After the foundation of the 'Socialist Republic of Macedonia ', attempts were made, for obvious political reasons, to break the linguistic bonds which joined the inhabitants of Yugoslav Macedonia with Bulgaria. For that reason, an army of philologists and scholars of literature was pressed into service to construct a separate written language.

Taking the Perlepes dialect as their starting-point and borrowing widely from Serbian, Bulgarian, Russian and other Slav languages, the "Macedonian literary language" was created and recognised by the Yugoslav Constitution as one of the country's three official languages.

It is true that in central Macedonia, and even more so in the north, the Slav speaking population had a Slav dialect of their own. This served only for oral communication (there was no written language) and had a very scanty vocabulary of no more than one thousand to one thousand five hundred words. Of those, the majority were derived from Slav languages, though there were numerous Greek words in correct or corrupt forms and borrowings from Turkish, Vlach, and Albanian. In essence, this dialect was the western form of the Bulgarian language spoken in northern Macedonia. The only real difference between the official (eastern) form of the language and the western dialect was the shift in the letter "R inverted" ('promenlivoto R' ) Wherever this letter occurred in official Bulgarian, the western dialect converted it to E: thus, for instance, Bulgarian ^RTO ('ljato', summer) is pronounced 'LETO' in the western dialect. Naturally enough, when Bulgarian education began to penetrate Macedonia after 1878, the differences between the dialect and official Bulgarian became less pronounced.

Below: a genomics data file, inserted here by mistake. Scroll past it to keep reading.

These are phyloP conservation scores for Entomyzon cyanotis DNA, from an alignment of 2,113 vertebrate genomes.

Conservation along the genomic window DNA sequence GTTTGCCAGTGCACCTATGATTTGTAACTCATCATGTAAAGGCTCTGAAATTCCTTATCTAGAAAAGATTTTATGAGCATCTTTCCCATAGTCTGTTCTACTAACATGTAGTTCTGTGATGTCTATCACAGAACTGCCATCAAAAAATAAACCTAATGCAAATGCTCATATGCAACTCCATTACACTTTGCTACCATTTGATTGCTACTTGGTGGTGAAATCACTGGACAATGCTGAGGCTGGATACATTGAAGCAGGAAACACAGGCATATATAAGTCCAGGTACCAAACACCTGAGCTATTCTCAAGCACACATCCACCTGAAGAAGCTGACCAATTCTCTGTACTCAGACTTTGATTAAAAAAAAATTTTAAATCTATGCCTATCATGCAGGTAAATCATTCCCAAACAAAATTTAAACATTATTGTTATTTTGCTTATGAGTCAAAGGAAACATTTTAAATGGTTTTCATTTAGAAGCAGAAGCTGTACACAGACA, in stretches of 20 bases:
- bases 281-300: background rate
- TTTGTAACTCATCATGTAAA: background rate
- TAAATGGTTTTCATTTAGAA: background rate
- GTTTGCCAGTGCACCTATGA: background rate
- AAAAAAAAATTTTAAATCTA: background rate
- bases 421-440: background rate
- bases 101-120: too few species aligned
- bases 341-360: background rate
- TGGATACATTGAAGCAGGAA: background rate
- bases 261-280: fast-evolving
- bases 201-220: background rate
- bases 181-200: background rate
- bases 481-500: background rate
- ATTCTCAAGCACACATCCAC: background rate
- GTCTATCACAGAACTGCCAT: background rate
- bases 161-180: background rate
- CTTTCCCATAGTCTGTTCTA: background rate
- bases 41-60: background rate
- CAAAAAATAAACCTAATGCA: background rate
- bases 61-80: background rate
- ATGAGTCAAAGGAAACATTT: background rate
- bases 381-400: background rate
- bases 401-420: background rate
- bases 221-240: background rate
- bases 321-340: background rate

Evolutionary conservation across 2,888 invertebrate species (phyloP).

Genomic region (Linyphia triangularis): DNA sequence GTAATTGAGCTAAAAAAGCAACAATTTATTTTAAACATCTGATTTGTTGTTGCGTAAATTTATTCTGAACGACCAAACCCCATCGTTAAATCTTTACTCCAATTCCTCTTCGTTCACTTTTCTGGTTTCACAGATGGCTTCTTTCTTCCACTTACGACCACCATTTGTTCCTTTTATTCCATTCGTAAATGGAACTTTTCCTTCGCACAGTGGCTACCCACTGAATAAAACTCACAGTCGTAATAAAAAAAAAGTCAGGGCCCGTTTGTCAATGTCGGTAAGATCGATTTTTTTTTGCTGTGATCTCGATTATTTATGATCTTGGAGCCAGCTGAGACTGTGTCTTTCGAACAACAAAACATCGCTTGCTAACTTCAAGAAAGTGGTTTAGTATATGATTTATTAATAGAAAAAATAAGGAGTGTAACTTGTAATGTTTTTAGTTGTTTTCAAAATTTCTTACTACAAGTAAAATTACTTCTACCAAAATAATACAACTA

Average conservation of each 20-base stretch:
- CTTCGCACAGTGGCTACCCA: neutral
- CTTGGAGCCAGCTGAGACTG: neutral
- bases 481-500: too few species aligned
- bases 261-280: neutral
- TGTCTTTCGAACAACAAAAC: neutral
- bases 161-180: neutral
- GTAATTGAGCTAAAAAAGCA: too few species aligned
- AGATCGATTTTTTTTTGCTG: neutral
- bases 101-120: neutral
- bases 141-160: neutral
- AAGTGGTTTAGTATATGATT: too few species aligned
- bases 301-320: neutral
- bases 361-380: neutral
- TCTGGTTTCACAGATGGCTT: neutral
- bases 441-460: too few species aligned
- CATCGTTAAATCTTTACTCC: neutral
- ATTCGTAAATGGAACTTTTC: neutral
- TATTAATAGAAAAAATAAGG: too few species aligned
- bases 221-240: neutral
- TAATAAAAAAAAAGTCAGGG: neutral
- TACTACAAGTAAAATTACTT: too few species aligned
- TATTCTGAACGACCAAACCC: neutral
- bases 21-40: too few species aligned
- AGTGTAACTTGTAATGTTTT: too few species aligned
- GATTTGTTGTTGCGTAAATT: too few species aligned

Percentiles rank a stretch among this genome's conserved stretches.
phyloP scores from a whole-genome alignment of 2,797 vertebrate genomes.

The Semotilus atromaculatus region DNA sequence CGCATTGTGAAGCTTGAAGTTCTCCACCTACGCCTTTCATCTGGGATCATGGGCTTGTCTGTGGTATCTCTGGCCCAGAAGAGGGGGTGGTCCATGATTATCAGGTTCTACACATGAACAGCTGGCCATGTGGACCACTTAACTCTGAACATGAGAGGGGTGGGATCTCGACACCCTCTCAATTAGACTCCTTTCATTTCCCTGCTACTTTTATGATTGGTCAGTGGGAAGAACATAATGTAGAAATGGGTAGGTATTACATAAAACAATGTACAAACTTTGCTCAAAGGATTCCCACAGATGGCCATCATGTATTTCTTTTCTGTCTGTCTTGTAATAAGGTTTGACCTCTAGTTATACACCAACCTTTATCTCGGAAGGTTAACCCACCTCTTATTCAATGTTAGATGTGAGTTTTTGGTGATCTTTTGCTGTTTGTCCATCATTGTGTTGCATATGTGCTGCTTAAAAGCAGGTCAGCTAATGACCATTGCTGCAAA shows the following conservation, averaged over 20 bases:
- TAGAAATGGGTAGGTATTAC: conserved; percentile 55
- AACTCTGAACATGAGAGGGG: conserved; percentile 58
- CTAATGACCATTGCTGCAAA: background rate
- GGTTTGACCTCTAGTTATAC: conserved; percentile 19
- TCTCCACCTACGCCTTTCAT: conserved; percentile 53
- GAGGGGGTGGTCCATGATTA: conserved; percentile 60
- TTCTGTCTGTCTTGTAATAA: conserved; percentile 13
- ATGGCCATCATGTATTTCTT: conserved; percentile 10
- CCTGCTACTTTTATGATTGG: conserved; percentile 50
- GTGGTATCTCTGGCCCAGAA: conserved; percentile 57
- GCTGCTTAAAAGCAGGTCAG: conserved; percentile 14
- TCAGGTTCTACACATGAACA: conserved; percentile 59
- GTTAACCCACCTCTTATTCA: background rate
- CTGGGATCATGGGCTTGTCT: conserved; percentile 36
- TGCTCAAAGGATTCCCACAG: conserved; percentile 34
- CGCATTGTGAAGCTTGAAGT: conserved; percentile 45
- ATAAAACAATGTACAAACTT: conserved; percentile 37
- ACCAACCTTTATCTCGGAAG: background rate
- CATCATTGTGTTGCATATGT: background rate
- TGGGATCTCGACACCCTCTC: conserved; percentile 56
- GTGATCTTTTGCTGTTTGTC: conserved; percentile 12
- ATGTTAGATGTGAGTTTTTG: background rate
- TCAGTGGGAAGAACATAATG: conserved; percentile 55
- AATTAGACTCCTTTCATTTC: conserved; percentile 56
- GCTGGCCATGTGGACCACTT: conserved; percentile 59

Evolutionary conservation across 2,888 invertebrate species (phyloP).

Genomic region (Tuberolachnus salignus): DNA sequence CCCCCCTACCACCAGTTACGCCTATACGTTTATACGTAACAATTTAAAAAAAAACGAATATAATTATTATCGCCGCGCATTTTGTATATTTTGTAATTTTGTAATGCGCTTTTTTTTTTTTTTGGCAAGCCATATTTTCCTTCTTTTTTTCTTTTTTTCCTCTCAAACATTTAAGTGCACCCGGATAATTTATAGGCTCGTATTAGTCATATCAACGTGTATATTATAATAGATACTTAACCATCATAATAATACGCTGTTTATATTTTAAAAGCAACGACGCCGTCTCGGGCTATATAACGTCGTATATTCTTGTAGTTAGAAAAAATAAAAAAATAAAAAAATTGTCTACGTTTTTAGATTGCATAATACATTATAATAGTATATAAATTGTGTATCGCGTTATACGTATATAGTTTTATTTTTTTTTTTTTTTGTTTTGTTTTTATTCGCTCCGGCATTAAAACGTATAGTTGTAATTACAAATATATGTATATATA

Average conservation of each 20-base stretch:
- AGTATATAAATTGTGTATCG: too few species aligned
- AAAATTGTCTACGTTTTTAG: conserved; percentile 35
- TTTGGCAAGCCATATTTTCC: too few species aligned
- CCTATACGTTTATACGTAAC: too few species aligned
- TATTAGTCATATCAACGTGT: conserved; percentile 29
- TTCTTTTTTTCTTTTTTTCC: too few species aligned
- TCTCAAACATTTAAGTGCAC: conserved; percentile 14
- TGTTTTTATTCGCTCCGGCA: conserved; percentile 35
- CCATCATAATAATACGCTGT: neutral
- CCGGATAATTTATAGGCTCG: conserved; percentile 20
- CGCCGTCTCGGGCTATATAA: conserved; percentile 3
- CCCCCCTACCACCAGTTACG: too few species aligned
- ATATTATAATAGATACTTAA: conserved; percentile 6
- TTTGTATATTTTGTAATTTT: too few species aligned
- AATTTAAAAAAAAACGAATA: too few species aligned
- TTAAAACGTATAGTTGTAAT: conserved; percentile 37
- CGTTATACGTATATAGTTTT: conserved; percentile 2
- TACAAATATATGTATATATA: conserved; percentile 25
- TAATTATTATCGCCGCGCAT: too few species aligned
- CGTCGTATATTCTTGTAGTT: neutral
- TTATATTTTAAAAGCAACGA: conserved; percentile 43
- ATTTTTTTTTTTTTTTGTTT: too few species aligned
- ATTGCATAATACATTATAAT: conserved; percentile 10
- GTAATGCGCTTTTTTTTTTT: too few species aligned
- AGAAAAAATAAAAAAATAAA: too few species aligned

The Greek language had been spoken in Macedonia since ancient times, and as everyone knows the entire works of the Macedonian philosopher Aristotle were written in Greek.

As Nikolaos Martis aptly points out, "If we accept that the Macedonians spoke another - non-Greek - language, then how can this language have disappeared so suddenly and completely that not one text, not one inscription survived, and how did it fail to impose itself given the pride the Macedonians took in their origins?" (12).